A group of conservative attorneys say they are on a mission from God to unseat four California judges in a rare challenge that is turning a traditionally snooze-button election into what both sides call a battle for the integrity of U.S. courts.
Vowing to be God's ambassadors on the bench, the four San Diego Superior Court candidates are backed by pastors, gun enthusiasts, and opponents of abortion and same-sex marriages.
"We believe our country is under assault and needs Christian values," said Craig Candelore, a family law attorney who is one of the group's candidates. "Unfortunately, God has called upon us to do this only with the judiciary."
The challenge is unheard of in California, one of 33 states to directly elect judges. Critics say the campaign is aimed at packing the courts with judges who adhere to the religious right's moral agenda and threatens both the impartiality of the court system and the separation of church and state.
Opponents fear the June 8 race is a strategy that could transform courtroom benches just like some school boards, which have seen an increasing number of Christian conservatives win seats in cities across the country and push for such issues as prayer in classrooms.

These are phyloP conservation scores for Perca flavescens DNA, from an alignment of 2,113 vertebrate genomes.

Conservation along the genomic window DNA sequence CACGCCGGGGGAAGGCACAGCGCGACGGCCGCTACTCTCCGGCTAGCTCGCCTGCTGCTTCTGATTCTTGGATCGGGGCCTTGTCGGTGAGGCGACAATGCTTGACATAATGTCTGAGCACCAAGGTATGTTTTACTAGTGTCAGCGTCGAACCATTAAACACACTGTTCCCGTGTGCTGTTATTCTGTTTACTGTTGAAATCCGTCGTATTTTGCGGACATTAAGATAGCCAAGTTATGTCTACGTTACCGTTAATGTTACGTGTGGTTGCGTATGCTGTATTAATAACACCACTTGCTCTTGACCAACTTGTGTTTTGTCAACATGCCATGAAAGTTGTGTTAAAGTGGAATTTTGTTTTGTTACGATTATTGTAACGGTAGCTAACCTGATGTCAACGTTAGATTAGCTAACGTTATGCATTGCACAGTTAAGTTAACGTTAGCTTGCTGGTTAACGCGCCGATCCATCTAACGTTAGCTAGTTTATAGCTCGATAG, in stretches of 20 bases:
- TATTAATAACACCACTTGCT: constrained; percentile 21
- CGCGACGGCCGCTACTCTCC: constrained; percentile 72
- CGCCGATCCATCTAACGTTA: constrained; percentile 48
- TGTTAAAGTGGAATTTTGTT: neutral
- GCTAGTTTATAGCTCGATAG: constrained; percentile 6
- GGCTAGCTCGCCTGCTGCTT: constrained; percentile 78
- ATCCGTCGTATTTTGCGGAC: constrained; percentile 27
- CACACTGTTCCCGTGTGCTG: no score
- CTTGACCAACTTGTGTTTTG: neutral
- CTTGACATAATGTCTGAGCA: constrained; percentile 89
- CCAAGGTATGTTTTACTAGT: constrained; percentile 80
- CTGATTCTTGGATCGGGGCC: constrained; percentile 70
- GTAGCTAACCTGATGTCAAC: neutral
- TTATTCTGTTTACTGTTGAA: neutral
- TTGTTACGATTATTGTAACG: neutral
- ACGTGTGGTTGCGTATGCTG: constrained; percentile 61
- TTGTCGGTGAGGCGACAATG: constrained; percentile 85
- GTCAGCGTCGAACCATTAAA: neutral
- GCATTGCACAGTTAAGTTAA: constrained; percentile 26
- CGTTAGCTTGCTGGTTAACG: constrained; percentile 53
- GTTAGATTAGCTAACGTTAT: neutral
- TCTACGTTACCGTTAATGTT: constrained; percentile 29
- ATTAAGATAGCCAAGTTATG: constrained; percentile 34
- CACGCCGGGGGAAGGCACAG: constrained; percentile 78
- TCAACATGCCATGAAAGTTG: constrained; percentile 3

"Any organization that wants judges to subscribe to a certain political party or certain value system or certain way of ruling to me threatens the independence of the judiciary," San Diego County's District Attorney Bonnie Dumanis said.
"Judges should be evaluated based on their qualifications and their duty to follow the law."
The campaign by California's social conservatives comes at a time when judges and scholars in many states are debating whether judges should be elected or appointed, citing the danger that campaign contributions could influence their rulings. Other states have lifted restrictions allowing judges to express their opinions publicly so people know what their biases are.
Special interest groups, including those representing gay marriage opponents, have ramped up donations for judicial races in recent years, according to the Brennan Center for Justice at New York University's school of law.
In Iowa's June 8 primary, two Republican gubernatorial candidates have announced they favor ousting Supreme Court judges whose unanimous decision last year legalized same-sex marriage.
"An effective way in driving policy is to try to influence who is on the courts in a state, particularly the highest court, the supreme court," said Adam Skaggs, counsel for the Brennan Center. "It's cause for concern because Americans expect courts to be places where people get a fair trial."
Most of those efforts have been aimed at state supreme courts, not courts like San Diego Superior Court that rules on custody battles and crime cases.
Called "Better Courts Now," the movement was the brainchild of Don Hamer, San Diego County's late Zion Christian Fellowship pastor who campaigned locally for California's ban on gay marriage, Proposition 8, and vetted the candidates before he died of a heart attack in March.
His fellow Pastor Brian Hendry and other supporters have carried on his legacy, launching the mostly online campaign to replace the incumbent judges — all Democrats — with Christian conservatives.